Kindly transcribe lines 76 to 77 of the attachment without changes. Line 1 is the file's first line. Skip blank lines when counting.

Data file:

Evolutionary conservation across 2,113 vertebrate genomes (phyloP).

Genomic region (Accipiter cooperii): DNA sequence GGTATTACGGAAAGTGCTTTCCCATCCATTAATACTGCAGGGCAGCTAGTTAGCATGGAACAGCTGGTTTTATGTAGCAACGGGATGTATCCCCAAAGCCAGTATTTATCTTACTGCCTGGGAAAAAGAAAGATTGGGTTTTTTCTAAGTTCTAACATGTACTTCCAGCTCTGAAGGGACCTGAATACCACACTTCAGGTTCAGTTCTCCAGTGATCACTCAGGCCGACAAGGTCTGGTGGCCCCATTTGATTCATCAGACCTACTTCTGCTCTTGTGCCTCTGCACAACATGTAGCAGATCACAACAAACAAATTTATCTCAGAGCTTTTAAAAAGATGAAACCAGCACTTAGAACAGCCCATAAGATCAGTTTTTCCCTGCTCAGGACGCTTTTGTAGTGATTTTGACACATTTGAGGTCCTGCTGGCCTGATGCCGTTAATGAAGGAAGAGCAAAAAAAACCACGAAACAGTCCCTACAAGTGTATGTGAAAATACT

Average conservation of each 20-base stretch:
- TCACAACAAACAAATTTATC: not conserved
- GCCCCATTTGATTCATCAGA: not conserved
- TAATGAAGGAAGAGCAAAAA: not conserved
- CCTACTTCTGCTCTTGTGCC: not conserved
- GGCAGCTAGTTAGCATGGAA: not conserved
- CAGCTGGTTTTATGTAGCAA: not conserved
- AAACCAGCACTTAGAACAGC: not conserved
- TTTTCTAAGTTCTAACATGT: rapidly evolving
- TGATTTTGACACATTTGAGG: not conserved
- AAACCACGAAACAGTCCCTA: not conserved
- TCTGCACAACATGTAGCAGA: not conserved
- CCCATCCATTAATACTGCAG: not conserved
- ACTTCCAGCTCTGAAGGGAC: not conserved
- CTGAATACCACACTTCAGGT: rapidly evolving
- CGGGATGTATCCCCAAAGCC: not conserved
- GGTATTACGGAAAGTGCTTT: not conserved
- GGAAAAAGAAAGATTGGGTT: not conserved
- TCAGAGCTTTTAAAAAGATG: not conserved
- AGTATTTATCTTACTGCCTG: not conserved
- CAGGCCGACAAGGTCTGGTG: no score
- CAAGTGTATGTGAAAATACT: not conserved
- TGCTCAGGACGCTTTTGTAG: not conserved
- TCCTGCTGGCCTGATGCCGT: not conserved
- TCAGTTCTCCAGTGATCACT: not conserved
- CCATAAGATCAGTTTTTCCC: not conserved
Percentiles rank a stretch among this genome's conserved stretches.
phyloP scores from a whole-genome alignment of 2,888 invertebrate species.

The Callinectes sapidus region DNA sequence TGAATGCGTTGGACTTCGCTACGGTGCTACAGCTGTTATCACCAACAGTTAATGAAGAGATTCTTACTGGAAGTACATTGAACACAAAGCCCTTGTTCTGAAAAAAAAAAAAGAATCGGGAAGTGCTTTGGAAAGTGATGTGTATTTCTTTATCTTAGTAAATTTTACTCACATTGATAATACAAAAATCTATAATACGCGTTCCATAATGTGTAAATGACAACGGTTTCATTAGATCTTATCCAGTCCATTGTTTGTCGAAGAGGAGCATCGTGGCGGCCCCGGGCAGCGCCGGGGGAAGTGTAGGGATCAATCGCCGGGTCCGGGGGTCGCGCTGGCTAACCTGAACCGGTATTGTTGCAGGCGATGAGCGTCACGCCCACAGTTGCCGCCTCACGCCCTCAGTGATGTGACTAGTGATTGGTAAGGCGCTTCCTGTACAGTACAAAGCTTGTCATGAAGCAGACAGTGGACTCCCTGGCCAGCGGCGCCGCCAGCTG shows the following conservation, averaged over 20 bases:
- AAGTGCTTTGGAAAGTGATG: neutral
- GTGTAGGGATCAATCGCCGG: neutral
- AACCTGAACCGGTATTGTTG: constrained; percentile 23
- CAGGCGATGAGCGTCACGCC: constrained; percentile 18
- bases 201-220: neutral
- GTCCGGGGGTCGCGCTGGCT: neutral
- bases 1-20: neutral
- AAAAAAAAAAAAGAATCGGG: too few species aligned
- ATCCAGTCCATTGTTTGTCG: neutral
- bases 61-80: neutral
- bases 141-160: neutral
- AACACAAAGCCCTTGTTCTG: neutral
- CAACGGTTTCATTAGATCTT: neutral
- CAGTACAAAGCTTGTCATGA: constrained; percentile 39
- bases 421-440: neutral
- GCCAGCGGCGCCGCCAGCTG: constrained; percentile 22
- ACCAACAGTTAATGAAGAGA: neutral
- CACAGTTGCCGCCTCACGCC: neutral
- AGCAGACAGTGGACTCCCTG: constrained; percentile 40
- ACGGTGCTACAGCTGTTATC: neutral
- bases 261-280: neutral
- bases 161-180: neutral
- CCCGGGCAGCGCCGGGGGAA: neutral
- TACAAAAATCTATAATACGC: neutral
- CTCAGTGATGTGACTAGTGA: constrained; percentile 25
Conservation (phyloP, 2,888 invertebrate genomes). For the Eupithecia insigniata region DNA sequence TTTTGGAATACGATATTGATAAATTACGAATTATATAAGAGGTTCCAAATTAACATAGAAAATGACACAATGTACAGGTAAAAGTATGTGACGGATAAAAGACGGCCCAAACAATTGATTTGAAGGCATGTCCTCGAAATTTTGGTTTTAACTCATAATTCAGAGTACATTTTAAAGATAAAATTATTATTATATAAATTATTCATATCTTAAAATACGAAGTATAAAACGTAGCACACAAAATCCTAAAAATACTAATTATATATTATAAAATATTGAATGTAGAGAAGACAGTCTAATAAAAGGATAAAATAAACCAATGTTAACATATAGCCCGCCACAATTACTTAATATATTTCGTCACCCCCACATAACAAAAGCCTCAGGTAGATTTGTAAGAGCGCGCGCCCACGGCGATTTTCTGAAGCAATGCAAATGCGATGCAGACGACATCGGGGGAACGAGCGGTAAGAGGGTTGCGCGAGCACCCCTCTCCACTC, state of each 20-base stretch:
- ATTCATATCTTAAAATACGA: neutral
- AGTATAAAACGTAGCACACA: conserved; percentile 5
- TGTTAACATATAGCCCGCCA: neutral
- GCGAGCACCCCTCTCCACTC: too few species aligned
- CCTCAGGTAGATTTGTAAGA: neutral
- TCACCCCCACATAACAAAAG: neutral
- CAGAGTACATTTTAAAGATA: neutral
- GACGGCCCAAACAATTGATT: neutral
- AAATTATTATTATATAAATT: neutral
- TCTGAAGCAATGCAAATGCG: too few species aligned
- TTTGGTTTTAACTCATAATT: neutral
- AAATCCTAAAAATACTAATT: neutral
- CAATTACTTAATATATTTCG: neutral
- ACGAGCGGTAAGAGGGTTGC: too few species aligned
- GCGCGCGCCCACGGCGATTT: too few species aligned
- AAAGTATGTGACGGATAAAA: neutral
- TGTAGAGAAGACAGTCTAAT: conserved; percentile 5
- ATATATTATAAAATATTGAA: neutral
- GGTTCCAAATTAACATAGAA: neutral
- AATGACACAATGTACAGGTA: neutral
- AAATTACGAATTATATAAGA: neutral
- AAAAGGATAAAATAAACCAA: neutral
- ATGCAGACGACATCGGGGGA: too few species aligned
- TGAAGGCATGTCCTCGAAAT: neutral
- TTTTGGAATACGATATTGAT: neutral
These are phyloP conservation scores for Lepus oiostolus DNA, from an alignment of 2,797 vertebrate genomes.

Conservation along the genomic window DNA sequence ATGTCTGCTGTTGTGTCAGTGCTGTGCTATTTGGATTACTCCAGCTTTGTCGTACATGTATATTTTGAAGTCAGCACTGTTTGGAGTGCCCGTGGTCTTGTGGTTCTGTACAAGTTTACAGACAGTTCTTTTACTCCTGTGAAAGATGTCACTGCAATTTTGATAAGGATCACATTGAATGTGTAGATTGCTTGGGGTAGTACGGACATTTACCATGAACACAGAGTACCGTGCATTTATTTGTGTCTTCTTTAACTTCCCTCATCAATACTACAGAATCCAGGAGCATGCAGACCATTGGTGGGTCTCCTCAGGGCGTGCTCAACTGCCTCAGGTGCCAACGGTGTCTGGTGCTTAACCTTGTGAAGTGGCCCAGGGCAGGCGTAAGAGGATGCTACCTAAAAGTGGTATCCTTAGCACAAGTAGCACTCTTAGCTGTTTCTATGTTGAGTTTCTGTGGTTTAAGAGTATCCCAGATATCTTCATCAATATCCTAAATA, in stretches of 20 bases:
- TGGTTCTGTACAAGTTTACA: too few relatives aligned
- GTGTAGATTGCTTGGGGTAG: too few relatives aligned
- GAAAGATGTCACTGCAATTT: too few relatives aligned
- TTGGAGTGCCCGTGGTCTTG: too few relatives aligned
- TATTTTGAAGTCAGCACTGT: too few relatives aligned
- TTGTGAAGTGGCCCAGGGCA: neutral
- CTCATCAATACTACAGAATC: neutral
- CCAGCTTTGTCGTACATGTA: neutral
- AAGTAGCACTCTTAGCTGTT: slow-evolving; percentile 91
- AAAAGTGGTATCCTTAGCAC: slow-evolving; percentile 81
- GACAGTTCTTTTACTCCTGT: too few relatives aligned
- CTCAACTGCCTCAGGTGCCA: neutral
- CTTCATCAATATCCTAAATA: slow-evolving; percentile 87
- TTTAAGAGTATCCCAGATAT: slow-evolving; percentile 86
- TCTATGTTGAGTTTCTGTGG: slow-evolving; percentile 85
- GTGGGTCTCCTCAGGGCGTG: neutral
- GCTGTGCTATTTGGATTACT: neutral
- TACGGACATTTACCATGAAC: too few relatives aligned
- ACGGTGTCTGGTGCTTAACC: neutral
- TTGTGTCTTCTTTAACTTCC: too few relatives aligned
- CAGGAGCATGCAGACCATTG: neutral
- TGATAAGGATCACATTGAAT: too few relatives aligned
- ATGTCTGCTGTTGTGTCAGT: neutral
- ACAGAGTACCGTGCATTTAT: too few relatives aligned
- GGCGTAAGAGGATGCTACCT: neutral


- GGTTCCAAATTAACATAGAA: neutral
- AATGACACAATGTACAGGTA: neutral